conceded by even Osaisai. While declaring that running a nuclear power plant
was more cost effective than other technologies, Osaisai admitted that initial
funding is usually capital intensive. Jon Wolfsthat, a non proliferation fellow at

the Centre for Strategic and International Studies in Washington expects the
country to spend between $1 and $2 billion for a single light water reactor.62
       Procurement of the raw material needed could also be a problem. Though
the country has some deposits of uranium, they remain largely untapped and of
indeterminate quantity. Worldwide, it is estimated that there are enough
uranium reserves to last for at least one hundred years.
       Finally, considering the risks and environmental disasters associated with
improper handling and management of nuclear power like the Chernobyl
disaster and the Three Mile Island disaster in Russia, it is obvious that Nigeria‟s
preparedness in terms of technology and manpower to run nuclear power plants
needs to be doubled. The world is yet to develop a fool-proof technology for
safely handling and storing spent uranium fuel as it remains radioactive and
continues to pose health and environmental danger63 for thousands of years.

        It is evident from the above that the use of renewable energy can lead to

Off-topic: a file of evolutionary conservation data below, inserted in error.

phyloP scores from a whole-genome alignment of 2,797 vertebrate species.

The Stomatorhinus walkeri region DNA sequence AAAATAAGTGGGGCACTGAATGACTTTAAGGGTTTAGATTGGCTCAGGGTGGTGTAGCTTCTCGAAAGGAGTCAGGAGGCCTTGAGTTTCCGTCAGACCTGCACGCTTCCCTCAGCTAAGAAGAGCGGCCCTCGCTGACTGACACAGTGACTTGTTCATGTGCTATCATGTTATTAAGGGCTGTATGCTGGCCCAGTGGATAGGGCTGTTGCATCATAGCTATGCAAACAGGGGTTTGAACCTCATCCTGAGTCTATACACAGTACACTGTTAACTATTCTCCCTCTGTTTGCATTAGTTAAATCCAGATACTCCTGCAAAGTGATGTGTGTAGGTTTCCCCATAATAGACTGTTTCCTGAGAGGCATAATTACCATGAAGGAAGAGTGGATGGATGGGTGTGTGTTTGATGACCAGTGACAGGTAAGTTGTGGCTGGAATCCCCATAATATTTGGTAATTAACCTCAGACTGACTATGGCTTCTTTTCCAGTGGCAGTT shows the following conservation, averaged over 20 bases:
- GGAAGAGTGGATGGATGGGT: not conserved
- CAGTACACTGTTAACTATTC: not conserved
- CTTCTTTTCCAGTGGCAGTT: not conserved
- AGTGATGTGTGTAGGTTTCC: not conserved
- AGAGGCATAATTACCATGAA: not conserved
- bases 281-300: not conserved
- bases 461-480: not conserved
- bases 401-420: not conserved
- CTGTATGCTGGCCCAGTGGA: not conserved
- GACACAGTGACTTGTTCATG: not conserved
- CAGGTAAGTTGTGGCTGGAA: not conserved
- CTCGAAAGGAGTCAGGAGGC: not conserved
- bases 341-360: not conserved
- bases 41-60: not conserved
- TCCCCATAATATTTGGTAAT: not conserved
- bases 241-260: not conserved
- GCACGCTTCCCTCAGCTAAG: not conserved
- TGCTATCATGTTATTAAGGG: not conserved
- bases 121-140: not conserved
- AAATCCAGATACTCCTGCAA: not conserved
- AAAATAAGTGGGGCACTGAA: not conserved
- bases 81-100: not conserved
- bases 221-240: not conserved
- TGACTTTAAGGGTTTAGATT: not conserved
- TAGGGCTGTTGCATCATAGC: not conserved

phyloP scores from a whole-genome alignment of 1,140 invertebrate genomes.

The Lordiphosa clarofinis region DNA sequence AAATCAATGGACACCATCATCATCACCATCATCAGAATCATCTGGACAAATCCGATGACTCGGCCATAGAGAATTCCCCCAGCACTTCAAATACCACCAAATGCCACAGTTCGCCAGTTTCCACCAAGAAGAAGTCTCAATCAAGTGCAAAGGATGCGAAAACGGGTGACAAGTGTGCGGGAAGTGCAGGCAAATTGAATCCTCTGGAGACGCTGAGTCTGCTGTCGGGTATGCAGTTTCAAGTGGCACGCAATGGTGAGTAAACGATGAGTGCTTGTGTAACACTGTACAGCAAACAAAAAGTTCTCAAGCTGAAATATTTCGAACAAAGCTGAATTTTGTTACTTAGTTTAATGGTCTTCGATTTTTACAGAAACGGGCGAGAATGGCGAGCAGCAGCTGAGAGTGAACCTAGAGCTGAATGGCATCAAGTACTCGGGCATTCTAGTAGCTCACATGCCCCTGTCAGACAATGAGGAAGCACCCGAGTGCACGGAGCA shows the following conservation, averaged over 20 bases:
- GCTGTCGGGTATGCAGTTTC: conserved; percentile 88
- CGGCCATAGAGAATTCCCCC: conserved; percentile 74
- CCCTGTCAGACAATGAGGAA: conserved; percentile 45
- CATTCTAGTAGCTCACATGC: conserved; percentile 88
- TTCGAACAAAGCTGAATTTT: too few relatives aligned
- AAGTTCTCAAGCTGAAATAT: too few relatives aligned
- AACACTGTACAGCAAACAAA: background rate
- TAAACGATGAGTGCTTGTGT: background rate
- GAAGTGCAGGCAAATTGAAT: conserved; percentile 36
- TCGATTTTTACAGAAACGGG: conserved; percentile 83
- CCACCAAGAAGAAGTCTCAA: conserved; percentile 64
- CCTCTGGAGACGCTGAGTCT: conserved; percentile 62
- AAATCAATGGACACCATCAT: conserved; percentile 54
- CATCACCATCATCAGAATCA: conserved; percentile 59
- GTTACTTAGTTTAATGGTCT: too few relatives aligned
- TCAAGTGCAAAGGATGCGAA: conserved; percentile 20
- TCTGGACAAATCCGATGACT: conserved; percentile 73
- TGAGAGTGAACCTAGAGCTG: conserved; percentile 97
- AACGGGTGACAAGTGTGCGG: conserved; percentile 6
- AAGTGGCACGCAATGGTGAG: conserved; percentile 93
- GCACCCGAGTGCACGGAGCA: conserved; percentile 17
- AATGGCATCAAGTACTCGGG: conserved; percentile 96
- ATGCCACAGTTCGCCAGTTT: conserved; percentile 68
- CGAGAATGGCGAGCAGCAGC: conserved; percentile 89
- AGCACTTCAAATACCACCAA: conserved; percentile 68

the development of rural industries with attendant job opportunities and thus
contribute to poverty alleviation. The proper management of renewable energy
resources in the rural areas can play an important role in environmental
        As Nigeria‟s economy improves, its per capita greenhouse emissions may
approach those of the developed nations of the world today. This, combined
with continued gas flaring and a large population will further worsen Nigeria‟s
standing as a key emitter of greenhouse gases globally, with all the attendant
consequences on all sectors of the economy, particularly, the energy and
industrial sectors a well as the rural populace and urban poor.
        Although the reforms in the electricity industry has started on the right
note, by the enactment of a new sector law in 2005, the establishment of the
regulatory agency, rule making and fair management of the sector by the agency,
the crises in the energy sector today justifies the need for the sector to be
disciplined by accountability and transparency mechanisms in the management
of energy resources and budgetary allocations for effective separation,
transmission and distribution of electricity nationwide.
        The legislative and regulatory framework for rural applications of
efficiency and renewable energy is a combination of policy instruments seeking
to set clear goals, legislative requirements and subsidiary instruments that
provide legal bases for policy perspectives as well as institutional mechanisms
for policy implementation.
        Renewable energy has a large and geographically widely spread resource
base. However, the following have been observed as obstacles in its application:
     The lack of or inadequate awareness on alternative energy options;
     The lack of reliable data to undertake specific projects;

       Poor or no research and development base or even commercial business
        models contribute to the difficulty of accessing the latest renewable
        energy technology,
     Limited financial resources;
     Insufficient number of personnel qualified to administer energy efficiency
        and renewable energy programs;
     The lack of supporting policies, up-to-date and comprehensive
        regulations, inefficient infrastructure and equipment for their use; and